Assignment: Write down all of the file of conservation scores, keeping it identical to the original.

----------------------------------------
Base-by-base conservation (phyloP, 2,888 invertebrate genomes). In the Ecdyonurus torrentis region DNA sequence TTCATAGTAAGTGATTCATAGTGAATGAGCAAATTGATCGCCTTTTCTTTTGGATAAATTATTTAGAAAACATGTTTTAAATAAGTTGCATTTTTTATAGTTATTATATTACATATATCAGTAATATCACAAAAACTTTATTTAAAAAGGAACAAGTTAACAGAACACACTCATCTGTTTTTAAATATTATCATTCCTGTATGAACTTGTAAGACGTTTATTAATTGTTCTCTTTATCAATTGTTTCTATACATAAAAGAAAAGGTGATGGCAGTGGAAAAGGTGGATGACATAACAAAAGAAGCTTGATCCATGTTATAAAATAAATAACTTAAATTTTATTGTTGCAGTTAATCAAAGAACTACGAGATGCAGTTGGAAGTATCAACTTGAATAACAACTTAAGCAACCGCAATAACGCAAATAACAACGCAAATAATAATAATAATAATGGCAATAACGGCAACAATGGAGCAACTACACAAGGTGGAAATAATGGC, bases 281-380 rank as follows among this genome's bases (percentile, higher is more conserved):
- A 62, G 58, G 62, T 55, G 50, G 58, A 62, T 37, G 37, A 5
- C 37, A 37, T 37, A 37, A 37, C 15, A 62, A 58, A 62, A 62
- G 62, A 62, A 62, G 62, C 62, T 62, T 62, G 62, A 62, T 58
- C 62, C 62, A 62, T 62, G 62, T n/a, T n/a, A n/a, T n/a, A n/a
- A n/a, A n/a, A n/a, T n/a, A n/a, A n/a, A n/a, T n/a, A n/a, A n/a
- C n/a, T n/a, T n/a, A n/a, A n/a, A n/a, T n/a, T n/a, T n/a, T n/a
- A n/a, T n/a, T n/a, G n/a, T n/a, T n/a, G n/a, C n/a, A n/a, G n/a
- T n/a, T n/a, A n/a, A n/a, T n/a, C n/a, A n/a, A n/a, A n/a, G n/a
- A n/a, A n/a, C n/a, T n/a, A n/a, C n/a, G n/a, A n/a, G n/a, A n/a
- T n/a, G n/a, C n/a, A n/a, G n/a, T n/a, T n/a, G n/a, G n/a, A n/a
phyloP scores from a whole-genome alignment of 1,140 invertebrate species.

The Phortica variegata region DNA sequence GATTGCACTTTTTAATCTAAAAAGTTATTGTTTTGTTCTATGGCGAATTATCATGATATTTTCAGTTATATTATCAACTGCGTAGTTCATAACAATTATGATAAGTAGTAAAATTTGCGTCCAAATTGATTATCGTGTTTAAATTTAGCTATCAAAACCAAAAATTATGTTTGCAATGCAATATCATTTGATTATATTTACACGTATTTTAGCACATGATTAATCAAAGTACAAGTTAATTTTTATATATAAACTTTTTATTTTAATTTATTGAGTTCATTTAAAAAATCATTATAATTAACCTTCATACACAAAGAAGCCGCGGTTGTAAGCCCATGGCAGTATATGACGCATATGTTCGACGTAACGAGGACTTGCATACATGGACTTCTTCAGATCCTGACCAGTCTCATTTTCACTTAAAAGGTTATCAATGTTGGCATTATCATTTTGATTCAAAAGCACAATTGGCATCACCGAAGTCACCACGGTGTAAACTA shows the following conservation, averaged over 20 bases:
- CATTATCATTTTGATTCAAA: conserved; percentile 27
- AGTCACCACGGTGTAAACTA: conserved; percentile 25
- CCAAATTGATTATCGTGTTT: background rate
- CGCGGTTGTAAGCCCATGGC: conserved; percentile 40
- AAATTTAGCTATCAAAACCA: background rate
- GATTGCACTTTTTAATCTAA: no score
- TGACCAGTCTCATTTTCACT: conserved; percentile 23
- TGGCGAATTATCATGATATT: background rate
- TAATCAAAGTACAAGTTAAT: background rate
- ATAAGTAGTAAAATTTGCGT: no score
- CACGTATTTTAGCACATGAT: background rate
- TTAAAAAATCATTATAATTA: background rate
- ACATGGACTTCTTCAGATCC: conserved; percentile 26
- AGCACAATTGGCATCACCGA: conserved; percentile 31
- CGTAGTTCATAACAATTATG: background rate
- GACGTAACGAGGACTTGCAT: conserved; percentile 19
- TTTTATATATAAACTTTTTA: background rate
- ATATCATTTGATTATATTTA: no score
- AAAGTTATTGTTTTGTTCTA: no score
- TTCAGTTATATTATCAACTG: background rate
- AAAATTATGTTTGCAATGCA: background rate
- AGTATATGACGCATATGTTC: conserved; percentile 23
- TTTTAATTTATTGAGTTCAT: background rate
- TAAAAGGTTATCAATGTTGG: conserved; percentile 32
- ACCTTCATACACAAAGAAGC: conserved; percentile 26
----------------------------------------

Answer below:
Base-by-base conservation (phyloP, 2,888 invertebrate genomes). In the Ecdyonurus torrentis region DNA sequence TTCATAGTAAGTGATTCATAGTGAATGAGCAAATTGATCGCCTTTTCTTTTGGATAAATTATTTAGAAAACATGTTTTAAATAAGTTGCATTTTTTATAGTTATTATATTACATATATCAGTAATATCACAAAAACTTTATTTAAAAAGGAACAAGTTAACAGAACACACTCATCTGTTTTTAAATATTATCATTCCTGTATGAACTTGTAAGACGTTTATTAATTGTTCTCTTTATCAATTGTTTCTATACATAAAAGAAAAGGTGATGGCAGTGGAAAAGGTGGATGACATAACAAAAGAAGCTTGATCCATGTTATAAAATAAATAACTTAAATTTTATTGTTGCAGTTAATCAAAGAACTACGAGATGCAGTTGGAAGTATCAACTTGAATAACAACTTAAGCAACCGCAATAACGCAAATAACAACGCAAATAATAATAATAATAATGGCAATAACGGCAACAATGGAGCAACTACACAAGGTGGAAATAATGGC, bases 281-380 rank as follows among this genome's bases (percentile, higher is more conserved):
- A 62, G 58, G 62, T 55, G 50, G 58, A 62, T 37, G 37, A 5
- C 37, A 37, T 37, A 37, A 37, C 15, A 62, A 58, A 62, A 62
- G 62, A 62, A 62, G 62, C 62, T 62, T 62, G 62, A 62, T 58
- C 62, C 62, A 62, T 62, G 62, T n/a, T n/a, A n/a, T n/a, A n/a
- A n/a, A n/a, A n/a, T n/a, A n/a, A n/a, A n/a, T n/a, A n/a, A n/a
- C n/a, T n/a, T n/a, A n/a, A n/a, A n/a, T n/a, T n/a, T n/a, T n/a
- A n/a, T n/a, T n/a, G n/a, T n/a, T n/a, G n/a, C n/a, A n/a, G n/a
- T n/a, T n/a, A n/a, A n/a, T n/a, C n/a, A n/a, A n/a, A n/a, G n/a
- A n/a, A n/a, C n/a, T n/a, A n/a, C n/a, G n/a, A n/a, G n/a, A n/a
- T n/a, G n/a, C n/a, A n/a, G n/a, T n/a, T n/a, G n/a, G n/a, A n/a
phyloP scores from a whole-genome alignment of 1,140 invertebrate species.

The Phortica variegata region DNA sequence GATTGCACTTTTTAATCTAAAAAGTTATTGTTTTGTTCTATGGCGAATTATCATGATATTTTCAGTTATATTATCAACTGCGTAGTTCATAACAATTATGATAAGTAGTAAAATTTGCGTCCAAATTGATTATCGTGTTTAAATTTAGCTATCAAAACCAAAAATTATGTTTGCAATGCAATATCATTTGATTATATTTACACGTATTTTAGCACATGATTAATCAAAGTACAAGTTAATTTTTATATATAAACTTTTTATTTTAATTTATTGAGTTCATTTAAAAAATCATTATAATTAACCTTCATACACAAAGAAGCCGCGGTTGTAAGCCCATGGCAGTATATGACGCATATGTTCGACGTAACGAGGACTTGCATACATGGACTTCTTCAGATCCTGACCAGTCTCATTTTCACTTAAAAGGTTATCAATGTTGGCATTATCATTTTGATTCAAAAGCACAATTGGCATCACCGAAGTCACCACGGTGTAAACTA shows the following conservation, averaged over 20 bases:
- CATTATCATTTTGATTCAAA: conserved; percentile 27
- AGTCACCACGGTGTAAACTA: conserved; percentile 25
- CCAAATTGATTATCGTGTTT: background rate
- CGCGGTTGTAAGCCCATGGC: conserved; percentile 40
- AAATTTAGCTATCAAAACCA: background rate
- GATTGCACTTTTTAATCTAA: no score
- TGACCAGTCTCATTTTCACT: conserved; percentile 23
- TGGCGAATTATCATGATATT: background rate
- TAATCAAAGTACAAGTTAAT: background rate
- ATAAGTAGTAAAATTTGCGT: no score
- CACGTATTTTAGCACATGAT: background rate
- TTAAAAAATCATTATAATTA: background rate
- ACATGGACTTCTTCAGATCC: conserved; percentile 26
- AGCACAATTGGCATCACCGA: conserved; percentile 31
- CGTAGTTCATAACAATTATG: background rate
- GACGTAACGAGGACTTGCAT: conserved; percentile 19
- TTTTATATATAAACTTTTTA: background rate
- ATATCATTTGATTATATTTA: no score
- AAAGTTATTGTTTTGTTCTA: no score
- TTCAGTTATATTATCAACTG: background rate
- AAAATTATGTTTGCAATGCA: background rate
- AGTATATGACGCATATGTTC: conserved; percentile 23
- TTTTAATTTATTGAGTTCAT: background rate
- TAAAAGGTTATCAATGTTGG: conserved; percentile 32
- ACCTTCATACACAAAGAAGC: conserved; percentile 26